Bahraini Forces Attacked the House of Senior Shia Cleric Sheikh Abdul Adim al-Mohtadi and Arrested Him

Written by  Published by:Shiite News
Published in Middle East
Tuesday, 12 April 2011


abdul_adimBahraini forces have abducted senior Shia cleric as the government is putting more pressure to suffocate anti-regime protests.

The Saudi-backed Bahraini forces arrested senior Shia cleric Sheikh Abdul Adim al-Mohtadi on Monday.

Bahraini savage police backed by Saudi forces stormed the house of Sheikh al Mohtadi destroyed his house and scared his woman and child, then arrested him.
It comes after the Bahraini government dismissed 30 doctors and 150 health ministry workers for supporting anti-government protests.

Bahrain rights activist to face military court

The interior ministry accused Nabeel Rajab, head of the Bahrain Center for Human Rights, of tampering with photos of a man who died in custody last week. A statement posted on the ministry's official website late Sunday said Rajab posted on his Twitter account a "fabricated image" of a detainee, Ali Isa Saqer.

Rajab claims Saqer was fatally beaten in custody. He told The Associated Press that the photo he had posted on his Twitter account was genuine, showing Saqer's body covered with bruises and gashes. Rajab said the campaign against him is aimed at preventing him from documenting human rights abuses in Bahrain.

Rajab said he has not been contacted by the interior ministry and only learned of the planned questioning from the ministry's website.

"They want to do their crimes in secret," Rajab said of Bahrain's government. "I am one of the few human rights activists who has not yet been arrested and the government wants to silence me and prevent me from doing my work."

Authorities have sharply tightened Internet and media controls under the military rule imposed last month to quell protests by Shiite majority against the Sunni monarchy that has ruled Bahrain for more than 200 years.

Bahrain declared martial rule March 15. Hundreds of Shiite activists, anti-government protesters and opposition leaders, demanding greater political freedoms and equal rights have been detained.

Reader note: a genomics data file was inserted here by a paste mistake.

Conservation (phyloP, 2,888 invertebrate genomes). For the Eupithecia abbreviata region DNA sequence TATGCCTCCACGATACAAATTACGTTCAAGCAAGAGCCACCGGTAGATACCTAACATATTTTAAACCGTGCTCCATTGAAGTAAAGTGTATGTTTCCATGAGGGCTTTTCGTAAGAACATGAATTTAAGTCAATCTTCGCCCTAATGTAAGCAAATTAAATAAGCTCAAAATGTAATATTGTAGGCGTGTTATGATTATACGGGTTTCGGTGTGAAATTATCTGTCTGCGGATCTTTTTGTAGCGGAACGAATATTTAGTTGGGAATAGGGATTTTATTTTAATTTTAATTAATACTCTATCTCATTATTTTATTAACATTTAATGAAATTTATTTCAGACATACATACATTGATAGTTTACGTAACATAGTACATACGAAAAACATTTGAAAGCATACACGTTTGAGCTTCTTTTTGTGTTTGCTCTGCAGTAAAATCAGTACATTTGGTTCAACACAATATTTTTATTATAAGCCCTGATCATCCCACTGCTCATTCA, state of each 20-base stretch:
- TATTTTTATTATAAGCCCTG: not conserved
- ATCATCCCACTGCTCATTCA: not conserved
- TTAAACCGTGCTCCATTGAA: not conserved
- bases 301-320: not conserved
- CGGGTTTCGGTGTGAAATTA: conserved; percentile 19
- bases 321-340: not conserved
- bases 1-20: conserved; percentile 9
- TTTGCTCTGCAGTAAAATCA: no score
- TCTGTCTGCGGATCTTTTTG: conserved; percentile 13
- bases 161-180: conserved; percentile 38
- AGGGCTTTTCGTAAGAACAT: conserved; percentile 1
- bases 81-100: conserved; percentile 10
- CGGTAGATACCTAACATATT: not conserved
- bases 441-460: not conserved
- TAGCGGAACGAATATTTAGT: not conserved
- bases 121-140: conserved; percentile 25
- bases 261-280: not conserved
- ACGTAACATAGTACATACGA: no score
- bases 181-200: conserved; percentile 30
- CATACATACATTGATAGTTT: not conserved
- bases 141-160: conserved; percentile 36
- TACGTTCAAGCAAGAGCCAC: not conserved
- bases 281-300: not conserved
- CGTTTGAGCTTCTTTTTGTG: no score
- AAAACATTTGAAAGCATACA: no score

At least 29 people have been martyred since Feb. 14 when protests began in the strategically important Gulf kingdom, the home of the U.S. Navy's 5th Fleet. Among the dead are also two opposition supporters who died in custody.

Authorities claim Sager martyred on Saturday after struggling with guards.

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It comes after the Bahraini government dismissed 30 doctors and 150 health ministry workers for supporting anti-government protests.

Bahrain rights activist to face military court

The interior ministry accused Nabeel Rajab, head of the Bahrain Center for Human Rights, of tampering with photos of a man who died in custody last week. A statement posted on the ministry's official website late Sunday said Rajab posted on his Twitter account a "fabricated image" of a detainee, Ali Isa Saqer.

Rajab claims Saqer was fatally beaten in custody. He told The Associated Press that the photo he had posted on his Twitter account was genuine, showing Saqer's body covered with bruises and gashes. Rajab said the campaign against him is aimed at preventing him from documenting human rights abuses in Bahrain.

Rajab said he has not been contacted by the interior ministry and only learned of the planned questioning from the ministry's website.

"They want to do their crimes in secret," Rajab said of Bahrain's government. "I am one of the few human rights activists who has not yet been arrested and the government wants to silence me and prevent me from doing my work."

Authorities have sharply tightened Internet and media controls under the military rule imposed last month to quell protests by Shiite majority against the Sunni monarchy that has ruled Bahrain for more than 200 years.

Bahrain declared martial rule March 15. Hundreds of Shiite activists, anti-government protesters and opposition leaders, demanding greater political freedoms and equal rights have been detained.

At least 29 people have been martyred since Feb. 14 when protests began in the strategically important Gulf kingdom, the home of the U.S. Navy's 5th Fleet. Among the dead are also two opposition supporters who died in custody.

Authorities claim Sager martyred on Saturday after struggling with guards.

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